Greek Myth of Klotho May Hold Key to Unlocking Dementia

Source: NAHC.org

14CAR05_Dementia

Greek Myth of Klotho May Hold Key to Unlocking Dementia

By Laurie Edwards-Tate

Klotho, the Greek mythological goddess of fate, was believed to be the one who could cleverly “spin the threads of life.”That mythological belief may soon become a modern-day reality in the treatment of dementia.

In a study partially funded by the National Institutes of Health (NIH), researchers at the University of California San Francisco discovered Klotho, a variant longevity gene KL-VS.

Studies of over 700 persons aged 52 to 85 showed that those with one copy of the naturally occurring genetic variant KL-VShave have greater thinking, learning, and cognitive abilities, regardless of any genetic predisposition for developing dementia.

Additionally, researchers believe that those possessing the gene have increased IQs, possibly by as much as 3 percent.

Multiple copies of the KL-VS variant or its gradual declining levels could be indicative of decreasing cognitive abilities and increasing disease processes caused by aging.

According to Suzana Petanceska, PhD, program director at the National Institute on Aging, “Understanding the factors that control the levels and activity of Klotho across multiple organ systems may open new therapeutic avenues for prevention of age-related cognitive decline and dementia.”

This is exciting news for the estimated 35.6 million people worldwide suffering from some form of dementia, with estimates of continued growth as high as 65.7 million by 2030.

It is also important news, given the unprecedented growth of America’s aging population. As the silver tsunami continues to sweep on, 10,000 persons will turn 65 every day by 2020.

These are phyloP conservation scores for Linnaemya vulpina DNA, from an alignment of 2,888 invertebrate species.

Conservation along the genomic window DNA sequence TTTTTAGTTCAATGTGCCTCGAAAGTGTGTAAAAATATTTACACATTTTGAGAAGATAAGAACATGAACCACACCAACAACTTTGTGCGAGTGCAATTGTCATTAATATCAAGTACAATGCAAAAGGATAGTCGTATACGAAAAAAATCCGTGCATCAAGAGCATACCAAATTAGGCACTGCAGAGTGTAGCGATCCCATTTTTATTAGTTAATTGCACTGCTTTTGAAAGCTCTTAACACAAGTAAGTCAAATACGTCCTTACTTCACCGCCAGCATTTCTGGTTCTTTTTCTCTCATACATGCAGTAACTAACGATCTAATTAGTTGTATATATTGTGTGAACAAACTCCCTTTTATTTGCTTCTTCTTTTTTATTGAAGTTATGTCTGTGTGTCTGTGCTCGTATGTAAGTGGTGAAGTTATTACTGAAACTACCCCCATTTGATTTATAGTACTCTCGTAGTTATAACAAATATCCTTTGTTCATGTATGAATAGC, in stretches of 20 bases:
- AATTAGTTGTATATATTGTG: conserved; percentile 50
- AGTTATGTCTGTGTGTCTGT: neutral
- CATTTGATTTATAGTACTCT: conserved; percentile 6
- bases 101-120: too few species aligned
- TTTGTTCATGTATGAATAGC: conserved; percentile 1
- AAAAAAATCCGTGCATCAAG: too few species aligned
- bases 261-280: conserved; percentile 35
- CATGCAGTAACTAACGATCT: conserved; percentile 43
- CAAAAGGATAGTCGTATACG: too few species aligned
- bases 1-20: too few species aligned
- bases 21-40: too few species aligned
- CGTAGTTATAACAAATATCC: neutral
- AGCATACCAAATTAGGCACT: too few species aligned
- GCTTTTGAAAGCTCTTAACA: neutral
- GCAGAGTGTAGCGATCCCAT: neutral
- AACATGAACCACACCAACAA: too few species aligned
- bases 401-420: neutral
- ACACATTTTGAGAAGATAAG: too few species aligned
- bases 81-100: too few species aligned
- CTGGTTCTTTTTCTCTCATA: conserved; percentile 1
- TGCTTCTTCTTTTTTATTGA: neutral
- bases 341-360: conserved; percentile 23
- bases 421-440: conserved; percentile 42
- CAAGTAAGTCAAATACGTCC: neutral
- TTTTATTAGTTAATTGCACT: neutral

Dementia Care Central demonstrates that the rates of dementia occurring in the United States will increase with the advancement of age, affecting the following percentages of the senior population:

  • Age 71-79: 5 percent
  • Age 80-89: 24 percent
  • Age 90 and over: 34 percent

Dementia is a progressive brain disease that causes cognitive impairment. There are also a variety of health conditions that mimic dementia such as depression, thyroid disorders, vitamin deficiencies, medication side effects, and the like. They could be reversed if properly treated.

Currently, victims of non-reversible dementia are not so fortunate. For them, every day can be progressively harder. Memory loss, confusion, disorientation and continuous decline in capacity to perform essential activities of daily living slowly but surely reduces their quality of life.

They will need some form to assistance to accomplish simple daily tasks, such as preparing meals, bathing, and dressing, along with grocery shopping and going on outings. In time, they will be completely overtaken by the dreadful disease.

Alzheimer’s disease is the most common type of dementia and oftentimes strikes more women than men.

Of the more than 5 million Americans stricken with Alzheimer’s, approximately two-thirds of them are women, according to the Alzheimer’s Organization. In fact, once a woman is in her sixties she has a one in six chance of developing Alzheimer’s.

As the sixth-leading cause of death in the United States, it is also the most costly condition plaguing our society, says the Alzheimer’s Organization. The organization estimates that the financial costs of treating Alzheimer’s in the U.S. throughout 2014 is staggering and projected as follows:

  • Medicare: $113 billion
  • Medicaid: $37 billion
  • Out of Pocket: $36 billion
  • Other: $28 billion

In short, dementia portends to be a major, age-related epidemic with serious consequences for human and financial capital. With the discovery of Klotho, there is hope for the possibility of preventing and stopping the progression of this deadly disease. Although preliminary, the research findings “suggest that a form of Klotho could be used to enhance cognition for people suffering from dementia,” says Roderick Corriveau, PhD, program director at NIH’s Institute of Neurological Disorders and Stroke.

Going a step further, it would be ideal if humans were routinely tested genetically for the prevalence of dementia and assessed for their risk factors. Based on their outcomes, they could be offered appropriate treatment options that could potentially prevent dementia altogether — or stop it from progressing if the disease process has already begun. What hopeful threads of life to spin for those who would fall victim to this most debilitating disease!

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